By Orjime Moses, Abuja
The federal government has reiterated its commitment to industrial property legislature to improve and promote Nigeria‘s geographical indications (GIs).
The minister of state for Industry, Trade and Investment, Hajiya Mariam Katagum, said this in her welcome speech at the capacity building workshop themed, “Geographical Indications for the Public Sector and Policy Makers in Nigeria”, in Abuja.
The one-day workshop was organised by the IP First group and Intellectual Property Rights and Innovation in Africa (AfrIPI) with support of the European Union Intellectual Property Organisation and others.
According to her, industrial property legislation is a necessity to boost the country’s industry, trade and investment in the agricultural sector of the economy.
She said the legislation would go a long way in strengthening and promoting President Muhammadu Buhari‘s quest and desire to diversify the economy from oil to agriculture.
Likewise, the minister of Agriculture and Rural Development, Alhaji Muhammad Nanono, said agriculture is a vital sector of the Nigerian economy, in terms of food and nutrition, security, trade and livelihoods.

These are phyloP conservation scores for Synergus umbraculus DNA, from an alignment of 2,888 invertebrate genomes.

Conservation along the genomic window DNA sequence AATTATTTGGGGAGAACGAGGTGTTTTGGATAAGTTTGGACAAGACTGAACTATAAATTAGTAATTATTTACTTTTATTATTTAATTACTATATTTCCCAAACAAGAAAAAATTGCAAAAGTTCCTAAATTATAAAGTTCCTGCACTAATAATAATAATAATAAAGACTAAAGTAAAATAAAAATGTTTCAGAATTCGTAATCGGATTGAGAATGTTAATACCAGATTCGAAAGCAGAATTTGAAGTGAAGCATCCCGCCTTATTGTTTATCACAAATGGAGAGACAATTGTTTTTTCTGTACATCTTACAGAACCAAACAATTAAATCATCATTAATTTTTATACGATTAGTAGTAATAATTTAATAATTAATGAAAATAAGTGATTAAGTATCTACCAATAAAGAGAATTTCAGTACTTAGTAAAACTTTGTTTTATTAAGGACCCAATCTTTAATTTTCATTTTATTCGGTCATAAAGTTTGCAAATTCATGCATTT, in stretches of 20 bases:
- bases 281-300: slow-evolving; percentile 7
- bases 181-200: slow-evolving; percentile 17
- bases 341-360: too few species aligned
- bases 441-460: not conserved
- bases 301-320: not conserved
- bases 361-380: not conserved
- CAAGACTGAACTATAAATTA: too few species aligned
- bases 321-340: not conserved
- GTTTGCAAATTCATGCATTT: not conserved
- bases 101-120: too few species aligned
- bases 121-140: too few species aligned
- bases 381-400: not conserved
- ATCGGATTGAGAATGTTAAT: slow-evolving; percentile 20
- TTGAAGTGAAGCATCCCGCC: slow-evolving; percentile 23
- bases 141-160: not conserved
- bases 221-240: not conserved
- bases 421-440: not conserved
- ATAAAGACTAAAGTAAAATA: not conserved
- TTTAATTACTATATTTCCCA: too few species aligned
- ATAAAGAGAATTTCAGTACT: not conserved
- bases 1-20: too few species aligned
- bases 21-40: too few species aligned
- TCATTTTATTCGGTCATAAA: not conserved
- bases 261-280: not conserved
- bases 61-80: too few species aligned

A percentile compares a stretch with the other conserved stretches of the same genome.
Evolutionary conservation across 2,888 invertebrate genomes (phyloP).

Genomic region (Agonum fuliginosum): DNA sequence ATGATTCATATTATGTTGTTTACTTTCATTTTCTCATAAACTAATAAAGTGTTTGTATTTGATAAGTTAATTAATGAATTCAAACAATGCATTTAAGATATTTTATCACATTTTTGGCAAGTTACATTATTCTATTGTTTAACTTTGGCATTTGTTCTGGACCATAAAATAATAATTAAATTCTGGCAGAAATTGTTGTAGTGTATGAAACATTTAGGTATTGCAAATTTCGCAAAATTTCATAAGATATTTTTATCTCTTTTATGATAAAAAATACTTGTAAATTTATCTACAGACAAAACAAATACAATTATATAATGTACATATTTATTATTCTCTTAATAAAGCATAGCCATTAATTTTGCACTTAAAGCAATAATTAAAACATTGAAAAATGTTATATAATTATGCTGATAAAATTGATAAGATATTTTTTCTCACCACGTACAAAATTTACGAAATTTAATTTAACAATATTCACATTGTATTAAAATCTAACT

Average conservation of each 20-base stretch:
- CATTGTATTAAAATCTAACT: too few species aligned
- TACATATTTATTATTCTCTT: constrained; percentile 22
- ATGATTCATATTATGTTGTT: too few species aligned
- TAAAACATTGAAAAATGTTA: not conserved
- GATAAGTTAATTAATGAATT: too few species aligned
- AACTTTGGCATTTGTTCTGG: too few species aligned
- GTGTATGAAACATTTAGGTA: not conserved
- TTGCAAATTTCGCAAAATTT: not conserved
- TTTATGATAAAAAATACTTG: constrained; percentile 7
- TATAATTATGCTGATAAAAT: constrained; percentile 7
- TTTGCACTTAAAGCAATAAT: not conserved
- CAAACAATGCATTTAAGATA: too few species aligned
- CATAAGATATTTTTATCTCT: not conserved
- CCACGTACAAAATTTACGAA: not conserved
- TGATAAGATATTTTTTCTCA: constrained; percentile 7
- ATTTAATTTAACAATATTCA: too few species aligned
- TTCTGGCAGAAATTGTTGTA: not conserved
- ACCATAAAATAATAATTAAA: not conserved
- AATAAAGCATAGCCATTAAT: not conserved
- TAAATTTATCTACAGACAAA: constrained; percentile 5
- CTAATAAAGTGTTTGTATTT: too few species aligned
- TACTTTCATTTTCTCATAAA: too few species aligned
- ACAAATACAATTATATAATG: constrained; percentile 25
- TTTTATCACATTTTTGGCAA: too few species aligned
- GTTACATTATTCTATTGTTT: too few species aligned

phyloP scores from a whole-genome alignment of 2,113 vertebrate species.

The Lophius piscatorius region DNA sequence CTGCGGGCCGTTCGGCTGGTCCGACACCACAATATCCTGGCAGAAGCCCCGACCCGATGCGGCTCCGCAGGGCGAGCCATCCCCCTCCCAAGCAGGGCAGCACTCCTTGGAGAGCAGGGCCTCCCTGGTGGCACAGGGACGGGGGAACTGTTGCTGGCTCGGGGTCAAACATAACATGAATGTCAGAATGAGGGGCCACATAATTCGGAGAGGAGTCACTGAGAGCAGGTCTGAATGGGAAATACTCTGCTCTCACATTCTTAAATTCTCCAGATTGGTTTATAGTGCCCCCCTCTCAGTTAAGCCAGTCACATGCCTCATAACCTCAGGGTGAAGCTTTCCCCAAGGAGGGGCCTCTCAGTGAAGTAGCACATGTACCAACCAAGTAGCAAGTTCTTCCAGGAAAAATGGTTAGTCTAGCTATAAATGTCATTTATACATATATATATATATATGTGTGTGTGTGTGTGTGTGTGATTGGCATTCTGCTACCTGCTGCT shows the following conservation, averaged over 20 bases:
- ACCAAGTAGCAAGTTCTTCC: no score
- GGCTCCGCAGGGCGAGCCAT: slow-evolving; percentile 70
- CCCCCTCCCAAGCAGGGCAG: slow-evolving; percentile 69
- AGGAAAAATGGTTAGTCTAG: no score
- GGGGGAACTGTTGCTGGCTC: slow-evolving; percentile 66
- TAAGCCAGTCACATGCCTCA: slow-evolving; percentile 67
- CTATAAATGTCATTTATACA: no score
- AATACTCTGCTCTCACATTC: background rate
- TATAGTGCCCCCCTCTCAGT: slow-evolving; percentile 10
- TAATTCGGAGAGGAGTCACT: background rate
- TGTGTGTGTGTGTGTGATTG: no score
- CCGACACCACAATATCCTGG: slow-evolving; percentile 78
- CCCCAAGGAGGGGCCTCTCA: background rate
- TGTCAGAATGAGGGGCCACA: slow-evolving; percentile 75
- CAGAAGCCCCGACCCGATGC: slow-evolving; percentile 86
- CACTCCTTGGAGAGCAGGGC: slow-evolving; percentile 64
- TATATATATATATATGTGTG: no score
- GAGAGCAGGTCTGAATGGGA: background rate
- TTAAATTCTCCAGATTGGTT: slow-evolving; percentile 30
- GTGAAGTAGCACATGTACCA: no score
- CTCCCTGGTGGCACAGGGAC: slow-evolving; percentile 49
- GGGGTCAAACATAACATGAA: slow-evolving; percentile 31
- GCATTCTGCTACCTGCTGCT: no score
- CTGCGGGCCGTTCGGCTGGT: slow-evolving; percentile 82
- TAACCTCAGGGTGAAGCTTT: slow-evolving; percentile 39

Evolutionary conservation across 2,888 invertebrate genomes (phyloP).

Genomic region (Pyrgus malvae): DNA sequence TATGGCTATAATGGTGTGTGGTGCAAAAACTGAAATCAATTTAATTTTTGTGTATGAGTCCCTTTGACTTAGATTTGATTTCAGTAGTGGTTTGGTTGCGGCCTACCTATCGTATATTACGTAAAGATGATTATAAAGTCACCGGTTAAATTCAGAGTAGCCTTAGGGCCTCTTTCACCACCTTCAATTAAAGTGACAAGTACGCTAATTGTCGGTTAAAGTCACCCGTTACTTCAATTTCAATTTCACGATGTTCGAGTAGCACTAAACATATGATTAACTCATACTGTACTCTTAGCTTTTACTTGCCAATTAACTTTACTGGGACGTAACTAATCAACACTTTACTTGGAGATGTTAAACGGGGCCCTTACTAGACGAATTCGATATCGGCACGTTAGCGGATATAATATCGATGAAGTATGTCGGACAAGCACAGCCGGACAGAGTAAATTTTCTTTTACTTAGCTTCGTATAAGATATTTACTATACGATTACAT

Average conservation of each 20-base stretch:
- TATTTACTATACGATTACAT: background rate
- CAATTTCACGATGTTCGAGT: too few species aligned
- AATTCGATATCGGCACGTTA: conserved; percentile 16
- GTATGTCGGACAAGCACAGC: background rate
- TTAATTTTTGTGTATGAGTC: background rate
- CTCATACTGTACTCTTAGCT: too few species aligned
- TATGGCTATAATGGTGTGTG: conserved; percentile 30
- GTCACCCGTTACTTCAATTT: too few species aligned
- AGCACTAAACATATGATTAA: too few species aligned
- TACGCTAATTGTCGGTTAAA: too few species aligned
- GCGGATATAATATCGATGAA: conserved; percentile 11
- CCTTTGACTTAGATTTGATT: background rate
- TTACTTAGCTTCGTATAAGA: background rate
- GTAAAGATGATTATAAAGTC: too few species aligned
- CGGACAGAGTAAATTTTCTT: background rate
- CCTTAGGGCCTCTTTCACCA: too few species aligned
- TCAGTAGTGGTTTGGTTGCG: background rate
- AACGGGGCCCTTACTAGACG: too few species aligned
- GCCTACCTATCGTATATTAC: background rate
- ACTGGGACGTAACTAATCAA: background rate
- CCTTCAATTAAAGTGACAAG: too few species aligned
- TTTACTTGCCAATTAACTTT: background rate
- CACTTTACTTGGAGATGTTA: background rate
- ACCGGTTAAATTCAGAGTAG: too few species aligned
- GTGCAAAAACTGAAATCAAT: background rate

He added that it is also a key driver of the country’s economy, which contributed around 21 per cent to gross domestic product in 2019 and still mobilises 70 per cent of the active workforce.
“GIs, together with a well-functioning intellectual property rights system, will help produce a pull effect that can improve productivity and competitiveness in the agricultural sector.
“This can then be used to support sustainable food systems and, ultimately, our economic diversification efforts.
“Identifying and developing these unique products originating from different regions of the country as part of the GI initiative, will help to market these products in national and international spaces.”
Speaking, Mr Gregor Schnelder, AfriPI Deputy Team Leader and EU Representative for Geographical Indications, said Geographical Indications could be used as an agricultural tool to boost production in Africa.